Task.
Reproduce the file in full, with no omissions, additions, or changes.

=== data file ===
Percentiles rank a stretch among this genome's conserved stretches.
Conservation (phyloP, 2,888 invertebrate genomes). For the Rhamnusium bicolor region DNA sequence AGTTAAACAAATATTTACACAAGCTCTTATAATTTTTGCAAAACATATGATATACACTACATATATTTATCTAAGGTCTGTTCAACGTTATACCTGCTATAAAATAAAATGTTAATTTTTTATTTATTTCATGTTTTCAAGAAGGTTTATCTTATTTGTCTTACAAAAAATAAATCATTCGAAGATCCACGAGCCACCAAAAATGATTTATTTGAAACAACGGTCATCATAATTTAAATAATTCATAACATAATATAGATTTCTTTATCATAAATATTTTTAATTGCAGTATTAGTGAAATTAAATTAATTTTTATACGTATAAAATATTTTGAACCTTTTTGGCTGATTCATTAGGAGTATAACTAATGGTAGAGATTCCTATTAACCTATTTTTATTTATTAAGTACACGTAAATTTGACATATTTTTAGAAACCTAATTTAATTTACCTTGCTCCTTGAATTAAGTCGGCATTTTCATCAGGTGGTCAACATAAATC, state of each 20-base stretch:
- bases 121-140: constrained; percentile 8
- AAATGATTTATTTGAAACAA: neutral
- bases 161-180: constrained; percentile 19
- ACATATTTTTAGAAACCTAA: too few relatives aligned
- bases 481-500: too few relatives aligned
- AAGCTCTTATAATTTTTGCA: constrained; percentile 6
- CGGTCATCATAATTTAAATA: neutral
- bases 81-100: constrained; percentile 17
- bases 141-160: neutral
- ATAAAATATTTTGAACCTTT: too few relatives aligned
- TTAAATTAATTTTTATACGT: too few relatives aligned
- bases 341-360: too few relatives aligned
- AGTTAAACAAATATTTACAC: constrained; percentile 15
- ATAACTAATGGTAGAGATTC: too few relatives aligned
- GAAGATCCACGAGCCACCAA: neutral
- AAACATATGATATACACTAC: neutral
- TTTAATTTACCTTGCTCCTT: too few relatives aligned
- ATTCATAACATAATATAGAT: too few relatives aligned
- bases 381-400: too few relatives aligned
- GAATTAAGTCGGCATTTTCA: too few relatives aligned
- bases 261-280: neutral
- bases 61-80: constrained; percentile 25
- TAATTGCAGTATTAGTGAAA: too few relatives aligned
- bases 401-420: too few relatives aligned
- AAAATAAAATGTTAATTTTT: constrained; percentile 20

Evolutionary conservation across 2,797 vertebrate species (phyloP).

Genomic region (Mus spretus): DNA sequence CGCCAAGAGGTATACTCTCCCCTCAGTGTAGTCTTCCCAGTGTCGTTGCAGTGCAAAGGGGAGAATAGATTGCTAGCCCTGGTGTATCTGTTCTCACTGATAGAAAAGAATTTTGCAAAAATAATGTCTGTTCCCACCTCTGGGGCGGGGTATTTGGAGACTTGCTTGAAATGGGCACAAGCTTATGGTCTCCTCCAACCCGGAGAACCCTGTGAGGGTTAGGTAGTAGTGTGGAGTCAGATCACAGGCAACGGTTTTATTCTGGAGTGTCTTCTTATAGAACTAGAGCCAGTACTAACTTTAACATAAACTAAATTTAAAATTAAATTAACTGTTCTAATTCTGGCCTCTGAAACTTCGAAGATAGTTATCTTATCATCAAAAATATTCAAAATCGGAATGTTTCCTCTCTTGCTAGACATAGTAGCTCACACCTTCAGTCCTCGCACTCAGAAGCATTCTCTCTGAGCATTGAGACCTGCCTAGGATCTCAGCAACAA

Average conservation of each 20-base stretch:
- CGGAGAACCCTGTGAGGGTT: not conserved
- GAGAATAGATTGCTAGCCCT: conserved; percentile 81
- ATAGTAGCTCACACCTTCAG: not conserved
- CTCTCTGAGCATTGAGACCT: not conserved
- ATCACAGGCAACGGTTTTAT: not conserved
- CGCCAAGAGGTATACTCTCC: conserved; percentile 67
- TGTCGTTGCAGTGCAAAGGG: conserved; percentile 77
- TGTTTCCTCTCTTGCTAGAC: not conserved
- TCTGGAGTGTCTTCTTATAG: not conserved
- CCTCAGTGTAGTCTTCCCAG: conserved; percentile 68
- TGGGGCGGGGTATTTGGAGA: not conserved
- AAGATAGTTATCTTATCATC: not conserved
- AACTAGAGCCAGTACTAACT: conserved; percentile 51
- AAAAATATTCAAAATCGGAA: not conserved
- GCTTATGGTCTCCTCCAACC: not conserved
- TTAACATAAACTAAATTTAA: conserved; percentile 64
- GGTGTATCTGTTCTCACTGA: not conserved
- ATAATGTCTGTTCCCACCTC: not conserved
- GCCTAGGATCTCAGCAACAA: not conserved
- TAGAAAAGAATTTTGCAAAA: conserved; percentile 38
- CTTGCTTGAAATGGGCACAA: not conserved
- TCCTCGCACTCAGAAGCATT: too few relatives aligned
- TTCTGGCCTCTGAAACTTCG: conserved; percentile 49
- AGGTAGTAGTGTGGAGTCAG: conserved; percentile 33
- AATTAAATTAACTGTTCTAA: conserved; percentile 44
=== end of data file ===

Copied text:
Percentiles rank a stretch among this genome's conserved stretches.
Conservation (phyloP, 2,888 invertebrate genomes). For the Rhamnusium bicolor region DNA sequence AGTTAAACAAATATTTACACAAGCTCTTATAATTTTTGCAAAACATATGATATACACTACATATATTTATCTAAGGTCTGTTCAACGTTATACCTGCTATAAAATAAAATGTTAATTTTTTATTTATTTCATGTTTTCAAGAAGGTTTATCTTATTTGTCTTACAAAAAATAAATCATTCGAAGATCCACGAGCCACCAAAAATGATTTATTTGAAACAACGGTCATCATAATTTAAATAATTCATAACATAATATAGATTTCTTTATCATAAATATTTTTAATTGCAGTATTAGTGAAATTAAATTAATTTTTATACGTATAAAATATTTTGAACCTTTTTGGCTGATTCATTAGGAGTATAACTAATGGTAGAGATTCCTATTAACCTATTTTTATTTATTAAGTACACGTAAATTTGACATATTTTTAGAAACCTAATTTAATTTACCTTGCTCCTTGAATTAAGTCGGCATTTTCATCAGGTGGTCAACATAAATC, state of each 20-base stretch:
- bases 121-140: constrained; percentile 8
- AAATGATTTATTTGAAACAA: neutral
- bases 161-180: constrained; percentile 19
- ACATATTTTTAGAAACCTAA: too few relatives aligned
- bases 481-500: too few relatives aligned
- AAGCTCTTATAATTTTTGCA: constrained; percentile 6
- CGGTCATCATAATTTAAATA: neutral
- bases 81-100: constrained; percentile 17
- bases 141-160: neutral
- ATAAAATATTTTGAACCTTT: too few relatives aligned
- TTAAATTAATTTTTATACGT: too few relatives aligned
- bases 341-360: too few relatives aligned
- AGTTAAACAAATATTTACAC: constrained; percentile 15
- ATAACTAATGGTAGAGATTC: too few relatives aligned
- GAAGATCCACGAGCCACCAA: neutral
- AAACATATGATATACACTAC: neutral
- TTTAATTTACCTTGCTCCTT: too few relatives aligned
- ATTCATAACATAATATAGAT: too few relatives aligned
- bases 381-400: too few relatives aligned
- GAATTAAGTCGGCATTTTCA: too few relatives aligned
- bases 261-280: neutral
- bases 61-80: constrained; percentile 25
- TAATTGCAGTATTAGTGAAA: too few relatives aligned
- bases 401-420: too few relatives aligned
- AAAATAAAATGTTAATTTTT: constrained; percentile 20

Evolutionary conservation across 2,797 vertebrate species (phyloP).

Genomic region (Mus spretus): DNA sequence CGCCAAGAGGTATACTCTCCCCTCAGTGTAGTCTTCCCAGTGTCGTTGCAGTGCAAAGGGGAGAATAGATTGCTAGCCCTGGTGTATCTGTTCTCACTGATAGAAAAGAATTTTGCAAAAATAATGTCTGTTCCCACCTCTGGGGCGGGGTATTTGGAGACTTGCTTGAAATGGGCACAAGCTTATGGTCTCCTCCAACCCGGAGAACCCTGTGAGGGTTAGGTAGTAGTGTGGAGTCAGATCACAGGCAACGGTTTTATTCTGGAGTGTCTTCTTATAGAACTAGAGCCAGTACTAACTTTAACATAAACTAAATTTAAAATTAAATTAACTGTTCTAATTCTGGCCTCTGAAACTTCGAAGATAGTTATCTTATCATCAAAAATATTCAAAATCGGAATGTTTCCTCTCTTGCTAGACATAGTAGCTCACACCTTCAGTCCTCGCACTCAGAAGCATTCTCTCTGAGCATTGAGACCTGCCTAGGATCTCAGCAACAA

Average conservation of each 20-base stretch:
- CGGAGAACCCTGTGAGGGTT: not conserved
- GAGAATAGATTGCTAGCCCT: conserved; percentile 81
- ATAGTAGCTCACACCTTCAG: not conserved
- CTCTCTGAGCATTGAGACCT: not conserved
- ATCACAGGCAACGGTTTTAT: not conserved
- CGCCAAGAGGTATACTCTCC: conserved; percentile 67
- TGTCGTTGCAGTGCAAAGGG: conserved; percentile 77
- TGTTTCCTCTCTTGCTAGAC: not conserved
- TCTGGAGTGTCTTCTTATAG: not conserved
- CCTCAGTGTAGTCTTCCCAG: conserved; percentile 68
- TGGGGCGGGGTATTTGGAGA: not conserved
- AAGATAGTTATCTTATCATC: not conserved
- AACTAGAGCCAGTACTAACT: conserved; percentile 51
- AAAAATATTCAAAATCGGAA: not conserved
- GCTTATGGTCTCCTCCAACC: not conserved
- TTAACATAAACTAAATTTAA: conserved; percentile 64
- GGTGTATCTGTTCTCACTGA: not conserved
- ATAATGTCTGTTCCCACCTC: not conserved
- GCCTAGGATCTCAGCAACAA: not conserved
- TAGAAAAGAATTTTGCAAAA: conserved; percentile 38
- CTTGCTTGAAATGGGCACAA: not conserved
- TCCTCGCACTCAGAAGCATT: too few relatives aligned
- TTCTGGCCTCTGAAACTTCG: conserved; percentile 49
- AGGTAGTAGTGTGGAGTCAG: conserved; percentile 33
- AATTAAATTAACTGTTCTAA: conserved; percentile 44